Posted by: Elizabeth Grochan | April 20, 2012

Read Aloud, and Read it LOUD!

The Commission on Reading stated “Reading aloud has been said to be “the single most important activity for building the knowledge required to eventual success in reading.”

“Reading aloud to children can be a very powerful way to increase their vocabulary, listening comprehension, syntactic development, and word-recognition skills” (Ivey, 2007).

“Read-alouds model expressive, enthusiastic reading, transmit the pleasure of reading, and invite the listeners to be readers” (Fisher, Flood, Lapp, & Frey, 2004).

So the research supports read-alouds in the classroom, but I know plenty of classrooms and schools who do not see the importance of doing read alouds, at least not after the primary grade level. In kindergarten, and even 1st grade I believe it is very common to walk into a classroom and see students sitting around a teacher as she reads from a picture book. No one would question this instructional activity. But if you walked into a 5th grade classroom where the teacher was reading from a book in a similar manner, many people would question the instructional benefit.

In a time of high stake testing, every moment of instructional time is invaluable. So how does taking 10-20 minutes a day to read aloud to students positively impact learning?

As teachers, I feel we are constantly going to be scrutinized by the higher ups at what we are doing in the classroom. They want to ensure effective instruction, even if these decision makers really don’t know what makes effective learning. When it  comes to something like read alouds, it is important to understand that while to the outside observer there may not appear be any learning benefits going on, the actual positive impact of read alouds has the potential to be a powerful learning tool and can lead to an lifelong reading enjoyment.

Read alouds have many benefits to students.

“Reading to students helps them to experience a sophisticated text the way the teacher experiences it (Ivey, 2003).”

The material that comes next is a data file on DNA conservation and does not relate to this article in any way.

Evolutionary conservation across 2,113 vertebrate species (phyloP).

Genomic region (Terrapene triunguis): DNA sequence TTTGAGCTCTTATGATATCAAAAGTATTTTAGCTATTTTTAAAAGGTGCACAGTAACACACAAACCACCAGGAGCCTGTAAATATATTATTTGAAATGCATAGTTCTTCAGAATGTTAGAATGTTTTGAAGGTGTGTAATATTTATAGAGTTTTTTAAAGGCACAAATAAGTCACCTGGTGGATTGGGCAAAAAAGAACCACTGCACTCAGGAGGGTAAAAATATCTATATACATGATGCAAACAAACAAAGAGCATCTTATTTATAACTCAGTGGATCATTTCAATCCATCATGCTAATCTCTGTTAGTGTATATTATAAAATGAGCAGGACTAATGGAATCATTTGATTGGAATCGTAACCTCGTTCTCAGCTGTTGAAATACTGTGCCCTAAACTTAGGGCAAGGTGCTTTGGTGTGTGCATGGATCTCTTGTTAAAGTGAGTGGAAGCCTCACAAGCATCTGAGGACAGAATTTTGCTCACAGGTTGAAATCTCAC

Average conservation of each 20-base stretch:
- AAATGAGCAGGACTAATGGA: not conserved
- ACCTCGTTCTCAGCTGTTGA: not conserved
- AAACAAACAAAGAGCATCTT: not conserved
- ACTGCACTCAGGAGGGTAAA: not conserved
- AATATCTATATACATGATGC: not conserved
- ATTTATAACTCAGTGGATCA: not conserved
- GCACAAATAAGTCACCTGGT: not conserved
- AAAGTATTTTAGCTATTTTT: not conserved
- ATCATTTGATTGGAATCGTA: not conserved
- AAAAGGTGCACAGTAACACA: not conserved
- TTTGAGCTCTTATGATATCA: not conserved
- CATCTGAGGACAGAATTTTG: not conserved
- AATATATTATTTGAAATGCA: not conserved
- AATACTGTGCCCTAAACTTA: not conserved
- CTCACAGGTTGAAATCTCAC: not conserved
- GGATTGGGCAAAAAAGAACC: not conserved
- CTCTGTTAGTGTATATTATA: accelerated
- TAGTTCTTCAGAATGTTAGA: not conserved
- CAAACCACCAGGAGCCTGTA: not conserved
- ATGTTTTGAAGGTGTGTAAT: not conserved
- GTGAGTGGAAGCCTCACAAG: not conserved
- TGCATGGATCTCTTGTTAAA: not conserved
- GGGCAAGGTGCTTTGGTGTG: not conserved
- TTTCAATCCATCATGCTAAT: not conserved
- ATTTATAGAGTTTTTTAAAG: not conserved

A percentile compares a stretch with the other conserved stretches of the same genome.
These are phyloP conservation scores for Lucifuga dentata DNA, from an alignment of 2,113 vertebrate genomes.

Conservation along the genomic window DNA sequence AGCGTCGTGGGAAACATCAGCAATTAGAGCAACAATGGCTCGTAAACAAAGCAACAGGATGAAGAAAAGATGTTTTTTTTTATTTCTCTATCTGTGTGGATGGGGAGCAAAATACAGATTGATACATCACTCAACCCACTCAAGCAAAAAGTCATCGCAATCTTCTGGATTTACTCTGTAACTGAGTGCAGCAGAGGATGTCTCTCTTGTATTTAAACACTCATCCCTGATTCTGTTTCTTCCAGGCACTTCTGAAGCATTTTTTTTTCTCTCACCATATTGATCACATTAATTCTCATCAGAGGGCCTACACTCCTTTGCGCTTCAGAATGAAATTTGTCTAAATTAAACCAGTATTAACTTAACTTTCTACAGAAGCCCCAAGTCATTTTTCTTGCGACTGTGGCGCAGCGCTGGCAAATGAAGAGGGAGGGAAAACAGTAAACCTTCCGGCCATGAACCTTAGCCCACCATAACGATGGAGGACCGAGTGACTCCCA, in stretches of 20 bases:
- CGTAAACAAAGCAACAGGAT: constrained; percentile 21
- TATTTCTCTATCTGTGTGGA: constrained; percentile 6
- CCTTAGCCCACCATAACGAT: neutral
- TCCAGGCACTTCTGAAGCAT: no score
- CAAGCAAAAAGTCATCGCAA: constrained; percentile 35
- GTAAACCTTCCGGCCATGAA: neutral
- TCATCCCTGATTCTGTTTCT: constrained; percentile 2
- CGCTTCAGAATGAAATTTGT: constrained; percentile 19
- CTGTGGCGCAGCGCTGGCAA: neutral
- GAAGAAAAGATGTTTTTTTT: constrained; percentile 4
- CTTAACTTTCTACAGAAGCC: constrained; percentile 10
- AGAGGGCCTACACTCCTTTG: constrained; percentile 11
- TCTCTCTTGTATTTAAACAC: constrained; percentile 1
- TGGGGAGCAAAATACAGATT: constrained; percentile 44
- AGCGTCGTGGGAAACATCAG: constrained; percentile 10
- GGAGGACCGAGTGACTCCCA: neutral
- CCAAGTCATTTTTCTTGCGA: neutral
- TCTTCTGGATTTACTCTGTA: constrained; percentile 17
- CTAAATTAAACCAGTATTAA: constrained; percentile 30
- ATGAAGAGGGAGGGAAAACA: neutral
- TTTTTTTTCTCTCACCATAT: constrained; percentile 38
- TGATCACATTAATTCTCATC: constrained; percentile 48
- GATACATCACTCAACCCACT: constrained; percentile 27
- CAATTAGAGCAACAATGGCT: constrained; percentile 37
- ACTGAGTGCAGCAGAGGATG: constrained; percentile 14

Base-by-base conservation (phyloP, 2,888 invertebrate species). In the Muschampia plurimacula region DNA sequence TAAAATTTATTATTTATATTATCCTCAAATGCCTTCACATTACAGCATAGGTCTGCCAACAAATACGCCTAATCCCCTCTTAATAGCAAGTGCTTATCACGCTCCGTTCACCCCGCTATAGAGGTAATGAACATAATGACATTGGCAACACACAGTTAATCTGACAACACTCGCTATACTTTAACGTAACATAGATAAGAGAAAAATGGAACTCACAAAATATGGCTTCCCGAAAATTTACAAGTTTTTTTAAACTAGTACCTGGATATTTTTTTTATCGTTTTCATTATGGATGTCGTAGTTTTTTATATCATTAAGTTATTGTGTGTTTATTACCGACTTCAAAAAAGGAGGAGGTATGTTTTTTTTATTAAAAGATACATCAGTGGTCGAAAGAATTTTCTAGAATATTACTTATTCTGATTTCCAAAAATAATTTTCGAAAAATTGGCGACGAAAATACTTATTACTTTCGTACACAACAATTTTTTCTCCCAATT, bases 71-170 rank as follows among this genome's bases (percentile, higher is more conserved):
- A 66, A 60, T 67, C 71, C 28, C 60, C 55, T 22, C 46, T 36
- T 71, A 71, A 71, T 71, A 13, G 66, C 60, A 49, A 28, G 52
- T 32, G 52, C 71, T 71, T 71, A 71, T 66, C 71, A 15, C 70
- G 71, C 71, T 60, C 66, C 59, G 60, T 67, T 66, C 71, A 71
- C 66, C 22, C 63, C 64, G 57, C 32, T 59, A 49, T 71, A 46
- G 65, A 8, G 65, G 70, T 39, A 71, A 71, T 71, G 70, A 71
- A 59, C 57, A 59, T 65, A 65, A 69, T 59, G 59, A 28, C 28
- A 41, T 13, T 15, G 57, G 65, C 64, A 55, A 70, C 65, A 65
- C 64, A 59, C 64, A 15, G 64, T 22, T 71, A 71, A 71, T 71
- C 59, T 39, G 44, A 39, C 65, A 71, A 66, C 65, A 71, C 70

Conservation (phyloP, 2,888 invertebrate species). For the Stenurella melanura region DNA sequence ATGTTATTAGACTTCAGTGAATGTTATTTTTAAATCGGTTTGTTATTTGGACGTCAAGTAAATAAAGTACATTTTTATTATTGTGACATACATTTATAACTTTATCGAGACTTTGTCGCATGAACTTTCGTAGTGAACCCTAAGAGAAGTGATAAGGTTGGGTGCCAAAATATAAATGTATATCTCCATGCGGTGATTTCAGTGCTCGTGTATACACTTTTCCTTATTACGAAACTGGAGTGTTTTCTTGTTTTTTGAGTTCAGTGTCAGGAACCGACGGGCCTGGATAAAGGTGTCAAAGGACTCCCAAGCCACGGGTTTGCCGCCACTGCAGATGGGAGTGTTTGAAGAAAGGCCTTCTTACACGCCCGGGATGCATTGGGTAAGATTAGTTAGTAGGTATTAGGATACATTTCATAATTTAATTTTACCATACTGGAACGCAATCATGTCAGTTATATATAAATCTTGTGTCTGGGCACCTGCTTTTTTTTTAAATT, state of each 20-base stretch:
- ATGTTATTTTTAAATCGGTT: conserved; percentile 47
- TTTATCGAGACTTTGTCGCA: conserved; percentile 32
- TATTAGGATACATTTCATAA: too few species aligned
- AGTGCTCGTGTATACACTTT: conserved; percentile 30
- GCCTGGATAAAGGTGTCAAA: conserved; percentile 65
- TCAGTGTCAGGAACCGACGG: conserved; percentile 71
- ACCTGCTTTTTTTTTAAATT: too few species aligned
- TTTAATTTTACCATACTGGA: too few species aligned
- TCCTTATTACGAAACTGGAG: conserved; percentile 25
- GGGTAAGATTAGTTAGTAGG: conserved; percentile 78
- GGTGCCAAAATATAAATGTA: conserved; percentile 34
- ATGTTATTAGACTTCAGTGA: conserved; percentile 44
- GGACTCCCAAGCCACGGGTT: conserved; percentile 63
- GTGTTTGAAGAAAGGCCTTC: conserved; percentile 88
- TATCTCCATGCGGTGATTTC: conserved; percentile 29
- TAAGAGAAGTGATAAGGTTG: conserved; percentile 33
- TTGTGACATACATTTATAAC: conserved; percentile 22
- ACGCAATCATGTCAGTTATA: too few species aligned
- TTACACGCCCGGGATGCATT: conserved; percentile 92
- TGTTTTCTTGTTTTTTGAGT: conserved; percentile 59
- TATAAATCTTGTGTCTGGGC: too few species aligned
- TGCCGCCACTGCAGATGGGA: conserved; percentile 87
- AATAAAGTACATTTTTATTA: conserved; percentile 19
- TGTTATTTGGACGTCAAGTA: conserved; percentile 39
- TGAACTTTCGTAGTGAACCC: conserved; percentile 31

“Students shared that teachers make an otherwise difficult text interesting and comprehensive” (Ivey, 2003).

“When teachers read to students they enhance students’ understanding and their inclination to read independently (Ivey, 2003).”

Often times, a text a teacher is reading may be to difficult for a student to read independently. Whether they are a younger grade student, or struggling reader, trying to focus on the decipher the print can take away from the overall enjoyment of a story. Reading can be a lot of work. We have to get students over teh hump where reading is work and to a place where reading is enjoyable. For many, this may take awhile to show them what a book has to offer. A teacher reading aloud from a text can help a student who struggles with print processing, or is just below grade level to enjoy a book they otherwise may not have been able to comprehend. Teachers can read with inflection and enthusiasm that students are just learning how to do to make a book more interesting. Teachers act as models as they read aloud from text. They can stop a certain points to engage readers to think through the story asking questions and having them make predictions. They can read using different inflections and accents to make a character seem more real. Teachers have a degree of background knowledge more developed than students that can be used in reading that can help students connect more with a book.

A good read aloud should be done with enthusiasm, enjoyment and passion. The excitement a teacher shows while reading to students will be evident to students, and they to will pick up on it. They will see what reading can be for them and be more inclined to pick up a book on their own.


When Artley (1975) asked teachers what they remembered most from their elementary school experiences, they consistently reported that teacher read-alouds were among their favorite memories” (Fisher, Flood, Lapp, & Frey, 2004).

The Westing Game was one of my favorite books a teacher read to me while I was in school

The Westing Game was one of my favorite books a teacher read to me while I was in school

This quote here pretty much sums up my favorite elementary experiences. I fondly remember both my 3rd and 5thgrade teachers being avid readers, and reading to us often. Years after I still remember these books and have since bought them and shared many with some of my students. I remember that my favorite time of day was when the teacher read to us. It was the time of day I could sit back and just enjoy being read to.